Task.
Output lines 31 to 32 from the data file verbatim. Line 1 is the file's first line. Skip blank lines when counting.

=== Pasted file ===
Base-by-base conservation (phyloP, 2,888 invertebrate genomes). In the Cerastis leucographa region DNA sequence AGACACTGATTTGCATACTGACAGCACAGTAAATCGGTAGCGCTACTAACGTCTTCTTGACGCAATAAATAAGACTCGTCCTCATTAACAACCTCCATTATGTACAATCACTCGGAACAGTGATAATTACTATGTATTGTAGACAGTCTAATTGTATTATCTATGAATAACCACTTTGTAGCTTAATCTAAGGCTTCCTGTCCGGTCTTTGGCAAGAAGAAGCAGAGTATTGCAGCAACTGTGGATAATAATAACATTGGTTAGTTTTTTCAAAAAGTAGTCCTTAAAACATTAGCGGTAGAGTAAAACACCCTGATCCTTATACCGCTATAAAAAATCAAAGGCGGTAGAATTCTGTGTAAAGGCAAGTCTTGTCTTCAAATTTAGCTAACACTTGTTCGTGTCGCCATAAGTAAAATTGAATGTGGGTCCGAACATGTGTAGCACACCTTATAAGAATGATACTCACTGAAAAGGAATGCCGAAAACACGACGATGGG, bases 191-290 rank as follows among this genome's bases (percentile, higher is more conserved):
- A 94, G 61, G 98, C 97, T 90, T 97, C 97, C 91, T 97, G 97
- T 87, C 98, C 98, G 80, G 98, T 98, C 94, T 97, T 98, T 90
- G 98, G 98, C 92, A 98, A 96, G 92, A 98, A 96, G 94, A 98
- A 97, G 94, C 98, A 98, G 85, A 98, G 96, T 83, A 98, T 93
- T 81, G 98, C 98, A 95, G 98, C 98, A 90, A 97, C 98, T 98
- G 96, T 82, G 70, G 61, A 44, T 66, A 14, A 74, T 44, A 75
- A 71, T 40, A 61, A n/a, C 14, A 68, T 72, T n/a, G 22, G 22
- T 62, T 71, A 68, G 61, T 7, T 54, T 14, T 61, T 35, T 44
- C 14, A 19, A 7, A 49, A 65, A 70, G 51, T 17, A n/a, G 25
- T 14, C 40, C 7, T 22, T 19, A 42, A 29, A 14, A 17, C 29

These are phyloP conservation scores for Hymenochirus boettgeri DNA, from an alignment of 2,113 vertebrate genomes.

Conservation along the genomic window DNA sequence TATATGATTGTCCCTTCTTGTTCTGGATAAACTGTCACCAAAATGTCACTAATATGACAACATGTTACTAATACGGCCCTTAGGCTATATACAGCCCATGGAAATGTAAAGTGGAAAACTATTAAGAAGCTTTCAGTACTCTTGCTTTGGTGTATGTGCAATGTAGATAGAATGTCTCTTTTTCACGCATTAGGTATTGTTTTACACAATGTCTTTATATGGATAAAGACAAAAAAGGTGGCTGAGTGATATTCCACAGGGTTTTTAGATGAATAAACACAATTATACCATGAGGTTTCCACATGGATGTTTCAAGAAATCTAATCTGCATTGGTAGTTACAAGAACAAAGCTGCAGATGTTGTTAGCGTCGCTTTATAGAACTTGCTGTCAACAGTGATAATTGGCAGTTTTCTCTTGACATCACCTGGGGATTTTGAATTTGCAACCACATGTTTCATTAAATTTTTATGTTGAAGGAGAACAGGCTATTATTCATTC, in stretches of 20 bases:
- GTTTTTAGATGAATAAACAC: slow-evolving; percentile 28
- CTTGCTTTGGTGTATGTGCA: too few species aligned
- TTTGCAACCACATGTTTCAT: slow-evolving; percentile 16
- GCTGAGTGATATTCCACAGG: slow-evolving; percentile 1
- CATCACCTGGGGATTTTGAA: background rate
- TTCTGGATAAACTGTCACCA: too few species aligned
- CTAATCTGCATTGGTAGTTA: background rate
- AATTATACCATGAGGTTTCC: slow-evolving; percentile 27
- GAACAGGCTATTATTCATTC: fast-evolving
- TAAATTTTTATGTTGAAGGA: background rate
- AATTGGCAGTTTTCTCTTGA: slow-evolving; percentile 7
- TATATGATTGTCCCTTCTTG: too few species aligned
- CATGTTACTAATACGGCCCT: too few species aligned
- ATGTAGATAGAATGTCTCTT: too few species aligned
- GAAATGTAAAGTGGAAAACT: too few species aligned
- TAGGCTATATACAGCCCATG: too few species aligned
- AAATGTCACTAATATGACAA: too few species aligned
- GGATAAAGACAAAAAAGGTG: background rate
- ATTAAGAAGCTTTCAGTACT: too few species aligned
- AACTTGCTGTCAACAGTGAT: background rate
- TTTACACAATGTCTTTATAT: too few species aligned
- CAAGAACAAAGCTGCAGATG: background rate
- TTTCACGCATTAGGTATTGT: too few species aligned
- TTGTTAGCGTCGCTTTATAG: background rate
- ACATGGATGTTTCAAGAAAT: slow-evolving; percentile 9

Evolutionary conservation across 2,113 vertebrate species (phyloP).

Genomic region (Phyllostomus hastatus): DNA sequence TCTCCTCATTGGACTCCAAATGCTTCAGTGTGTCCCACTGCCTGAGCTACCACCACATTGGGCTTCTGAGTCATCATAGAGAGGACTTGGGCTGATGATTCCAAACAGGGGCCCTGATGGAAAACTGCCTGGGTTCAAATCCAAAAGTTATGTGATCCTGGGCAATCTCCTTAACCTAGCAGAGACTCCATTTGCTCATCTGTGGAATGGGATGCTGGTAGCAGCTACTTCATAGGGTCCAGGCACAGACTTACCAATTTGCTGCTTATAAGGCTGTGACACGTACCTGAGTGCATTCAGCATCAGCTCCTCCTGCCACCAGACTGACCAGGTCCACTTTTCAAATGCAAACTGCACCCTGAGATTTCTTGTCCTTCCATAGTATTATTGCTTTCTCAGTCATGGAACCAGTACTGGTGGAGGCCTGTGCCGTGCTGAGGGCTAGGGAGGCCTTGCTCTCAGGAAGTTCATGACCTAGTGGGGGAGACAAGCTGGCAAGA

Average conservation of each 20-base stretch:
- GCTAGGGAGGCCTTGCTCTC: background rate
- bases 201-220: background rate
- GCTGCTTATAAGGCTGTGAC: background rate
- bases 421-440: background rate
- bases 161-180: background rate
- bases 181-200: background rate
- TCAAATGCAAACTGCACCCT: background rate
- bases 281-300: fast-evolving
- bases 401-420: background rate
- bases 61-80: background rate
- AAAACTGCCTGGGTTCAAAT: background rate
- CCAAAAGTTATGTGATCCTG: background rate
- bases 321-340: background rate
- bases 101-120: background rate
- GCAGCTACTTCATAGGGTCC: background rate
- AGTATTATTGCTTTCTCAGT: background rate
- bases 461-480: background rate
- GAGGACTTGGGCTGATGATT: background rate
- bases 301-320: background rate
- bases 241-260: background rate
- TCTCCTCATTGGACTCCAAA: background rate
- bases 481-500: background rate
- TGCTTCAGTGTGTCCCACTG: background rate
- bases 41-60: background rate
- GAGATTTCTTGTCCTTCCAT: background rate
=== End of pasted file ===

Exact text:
- GGATAAAGACAAAAAAGGTG: background rate
- ATTAAGAAGCTTTCAGTACT: too few species aligned